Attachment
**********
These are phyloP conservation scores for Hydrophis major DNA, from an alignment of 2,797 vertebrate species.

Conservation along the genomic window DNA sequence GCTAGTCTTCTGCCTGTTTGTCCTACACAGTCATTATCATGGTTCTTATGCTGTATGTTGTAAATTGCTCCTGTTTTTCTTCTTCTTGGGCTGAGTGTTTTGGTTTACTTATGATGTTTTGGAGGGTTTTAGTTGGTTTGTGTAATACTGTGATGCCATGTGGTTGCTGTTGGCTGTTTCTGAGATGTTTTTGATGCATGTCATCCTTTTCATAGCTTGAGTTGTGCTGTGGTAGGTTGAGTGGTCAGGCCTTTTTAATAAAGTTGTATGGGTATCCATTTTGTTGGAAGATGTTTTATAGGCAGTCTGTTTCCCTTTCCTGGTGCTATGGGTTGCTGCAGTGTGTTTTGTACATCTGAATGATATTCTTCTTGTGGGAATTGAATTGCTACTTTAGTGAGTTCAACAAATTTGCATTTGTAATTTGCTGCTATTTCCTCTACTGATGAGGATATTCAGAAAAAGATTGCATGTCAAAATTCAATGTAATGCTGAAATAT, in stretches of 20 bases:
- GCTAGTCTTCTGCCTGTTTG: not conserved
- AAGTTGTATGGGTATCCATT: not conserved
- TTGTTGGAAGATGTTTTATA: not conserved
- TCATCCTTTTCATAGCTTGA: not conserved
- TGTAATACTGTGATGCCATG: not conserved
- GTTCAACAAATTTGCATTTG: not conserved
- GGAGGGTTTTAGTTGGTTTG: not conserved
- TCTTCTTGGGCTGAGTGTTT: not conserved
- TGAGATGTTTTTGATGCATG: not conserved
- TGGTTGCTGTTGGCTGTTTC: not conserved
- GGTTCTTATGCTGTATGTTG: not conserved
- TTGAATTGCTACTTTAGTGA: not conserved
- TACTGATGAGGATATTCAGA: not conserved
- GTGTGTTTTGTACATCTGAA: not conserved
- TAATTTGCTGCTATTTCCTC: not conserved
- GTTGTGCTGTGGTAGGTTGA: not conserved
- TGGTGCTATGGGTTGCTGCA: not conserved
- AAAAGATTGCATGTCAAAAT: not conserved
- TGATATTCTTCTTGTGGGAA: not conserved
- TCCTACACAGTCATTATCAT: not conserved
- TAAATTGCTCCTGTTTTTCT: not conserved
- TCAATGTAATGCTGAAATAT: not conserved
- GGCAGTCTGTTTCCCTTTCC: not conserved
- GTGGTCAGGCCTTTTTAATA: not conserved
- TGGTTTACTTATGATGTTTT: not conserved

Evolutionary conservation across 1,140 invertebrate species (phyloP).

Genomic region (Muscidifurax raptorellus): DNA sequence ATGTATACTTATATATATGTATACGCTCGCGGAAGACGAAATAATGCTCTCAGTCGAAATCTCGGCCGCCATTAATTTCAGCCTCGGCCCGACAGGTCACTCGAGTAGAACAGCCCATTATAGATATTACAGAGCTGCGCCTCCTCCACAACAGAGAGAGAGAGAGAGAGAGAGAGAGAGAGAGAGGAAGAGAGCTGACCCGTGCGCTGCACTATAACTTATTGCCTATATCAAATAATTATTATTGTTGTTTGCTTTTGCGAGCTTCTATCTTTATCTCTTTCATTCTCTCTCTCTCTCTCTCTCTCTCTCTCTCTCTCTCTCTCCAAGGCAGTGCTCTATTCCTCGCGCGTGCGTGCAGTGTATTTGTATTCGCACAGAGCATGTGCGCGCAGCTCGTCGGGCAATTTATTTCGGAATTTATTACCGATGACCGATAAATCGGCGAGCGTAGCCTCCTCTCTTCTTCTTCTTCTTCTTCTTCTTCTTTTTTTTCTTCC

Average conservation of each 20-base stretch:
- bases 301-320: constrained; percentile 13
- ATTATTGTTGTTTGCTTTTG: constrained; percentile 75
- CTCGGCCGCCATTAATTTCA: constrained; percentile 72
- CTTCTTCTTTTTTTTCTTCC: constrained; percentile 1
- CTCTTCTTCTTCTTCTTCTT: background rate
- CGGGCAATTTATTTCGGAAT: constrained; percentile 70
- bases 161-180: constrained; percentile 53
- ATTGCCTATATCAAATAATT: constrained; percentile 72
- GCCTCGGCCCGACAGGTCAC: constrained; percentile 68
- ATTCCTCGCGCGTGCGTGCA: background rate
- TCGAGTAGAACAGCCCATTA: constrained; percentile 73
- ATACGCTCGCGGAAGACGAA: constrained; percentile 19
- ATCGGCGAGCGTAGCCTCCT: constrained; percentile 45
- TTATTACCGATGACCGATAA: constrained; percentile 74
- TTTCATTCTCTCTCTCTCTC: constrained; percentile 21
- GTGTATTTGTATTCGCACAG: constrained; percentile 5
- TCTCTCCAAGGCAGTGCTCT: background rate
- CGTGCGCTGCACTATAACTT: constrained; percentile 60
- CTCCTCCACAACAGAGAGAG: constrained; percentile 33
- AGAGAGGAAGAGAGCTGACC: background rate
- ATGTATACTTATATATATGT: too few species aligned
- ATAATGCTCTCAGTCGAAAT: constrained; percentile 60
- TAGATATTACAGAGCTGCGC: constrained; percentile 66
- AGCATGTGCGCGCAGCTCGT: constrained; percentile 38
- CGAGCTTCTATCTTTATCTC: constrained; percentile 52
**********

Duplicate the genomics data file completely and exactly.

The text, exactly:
These are phyloP conservation scores for Hydrophis major DNA, from an alignment of 2,797 vertebrate species.

Conservation along the genomic window DNA sequence GCTAGTCTTCTGCCTGTTTGTCCTACACAGTCATTATCATGGTTCTTATGCTGTATGTTGTAAATTGCTCCTGTTTTTCTTCTTCTTGGGCTGAGTGTTTTGGTTTACTTATGATGTTTTGGAGGGTTTTAGTTGGTTTGTGTAATACTGTGATGCCATGTGGTTGCTGTTGGCTGTTTCTGAGATGTTTTTGATGCATGTCATCCTTTTCATAGCTTGAGTTGTGCTGTGGTAGGTTGAGTGGTCAGGCCTTTTTAATAAAGTTGTATGGGTATCCATTTTGTTGGAAGATGTTTTATAGGCAGTCTGTTTCCCTTTCCTGGTGCTATGGGTTGCTGCAGTGTGTTTTGTACATCTGAATGATATTCTTCTTGTGGGAATTGAATTGCTACTTTAGTGAGTTCAACAAATTTGCATTTGTAATTTGCTGCTATTTCCTCTACTGATGAGGATATTCAGAAAAAGATTGCATGTCAAAATTCAATGTAATGCTGAAATAT, in stretches of 20 bases:
- GCTAGTCTTCTGCCTGTTTG: not conserved
- AAGTTGTATGGGTATCCATT: not conserved
- TTGTTGGAAGATGTTTTATA: not conserved
- TCATCCTTTTCATAGCTTGA: not conserved
- TGTAATACTGTGATGCCATG: not conserved
- GTTCAACAAATTTGCATTTG: not conserved
- GGAGGGTTTTAGTTGGTTTG: not conserved
- TCTTCTTGGGCTGAGTGTTT: not conserved
- TGAGATGTTTTTGATGCATG: not conserved
- TGGTTGCTGTTGGCTGTTTC: not conserved
- GGTTCTTATGCTGTATGTTG: not conserved
- TTGAATTGCTACTTTAGTGA: not conserved
- TACTGATGAGGATATTCAGA: not conserved
- GTGTGTTTTGTACATCTGAA: not conserved
- TAATTTGCTGCTATTTCCTC: not conserved
- GTTGTGCTGTGGTAGGTTGA: not conserved
- TGGTGCTATGGGTTGCTGCA: not conserved
- AAAAGATTGCATGTCAAAAT: not conserved
- TGATATTCTTCTTGTGGGAA: not conserved
- TCCTACACAGTCATTATCAT: not conserved
- TAAATTGCTCCTGTTTTTCT: not conserved
- TCAATGTAATGCTGAAATAT: not conserved
- GGCAGTCTGTTTCCCTTTCC: not conserved
- GTGGTCAGGCCTTTTTAATA: not conserved
- TGGTTTACTTATGATGTTTT: not conserved

Evolutionary conservation across 1,140 invertebrate species (phyloP).

Genomic region (Muscidifurax raptorellus): DNA sequence ATGTATACTTATATATATGTATACGCTCGCGGAAGACGAAATAATGCTCTCAGTCGAAATCTCGGCCGCCATTAATTTCAGCCTCGGCCCGACAGGTCACTCGAGTAGAACAGCCCATTATAGATATTACAGAGCTGCGCCTCCTCCACAACAGAGAGAGAGAGAGAGAGAGAGAGAGAGAGAGAGGAAGAGAGCTGACCCGTGCGCTGCACTATAACTTATTGCCTATATCAAATAATTATTATTGTTGTTTGCTTTTGCGAGCTTCTATCTTTATCTCTTTCATTCTCTCTCTCTCTCTCTCTCTCTCTCTCTCTCTCTCTCTCCAAGGCAGTGCTCTATTCCTCGCGCGTGCGTGCAGTGTATTTGTATTCGCACAGAGCATGTGCGCGCAGCTCGTCGGGCAATTTATTTCGGAATTTATTACCGATGACCGATAAATCGGCGAGCGTAGCCTCCTCTCTTCTTCTTCTTCTTCTTCTTCTTCTTTTTTTTCTTCC

Average conservation of each 20-base stretch:
- bases 301-320: constrained; percentile 13
- ATTATTGTTGTTTGCTTTTG: constrained; percentile 75
- CTCGGCCGCCATTAATTTCA: constrained; percentile 72
- CTTCTTCTTTTTTTTCTTCC: constrained; percentile 1
- CTCTTCTTCTTCTTCTTCTT: background rate
- CGGGCAATTTATTTCGGAAT: constrained; percentile 70
- bases 161-180: constrained; percentile 53
- ATTGCCTATATCAAATAATT: constrained; percentile 72
- GCCTCGGCCCGACAGGTCAC: constrained; percentile 68
- ATTCCTCGCGCGTGCGTGCA: background rate
- TCGAGTAGAACAGCCCATTA: constrained; percentile 73
- ATACGCTCGCGGAAGACGAA: constrained; percentile 19
- ATCGGCGAGCGTAGCCTCCT: constrained; percentile 45
- TTATTACCGATGACCGATAA: constrained; percentile 74
- TTTCATTCTCTCTCTCTCTC: constrained; percentile 21
- GTGTATTTGTATTCGCACAG: constrained; percentile 5
- TCTCTCCAAGGCAGTGCTCT: background rate
- CGTGCGCTGCACTATAACTT: constrained; percentile 60
- CTCCTCCACAACAGAGAGAG: constrained; percentile 33
- AGAGAGGAAGAGAGCTGACC: background rate
- ATGTATACTTATATATATGT: too few species aligned
- ATAATGCTCTCAGTCGAAAT: constrained; percentile 60
- TAGATATTACAGAGCTGCGC: constrained; percentile 66
- AGCATGTGCGCGCAGCTCGT: constrained; percentile 38
- CGAGCTTCTATCTTTATCTC: constrained; percentile 52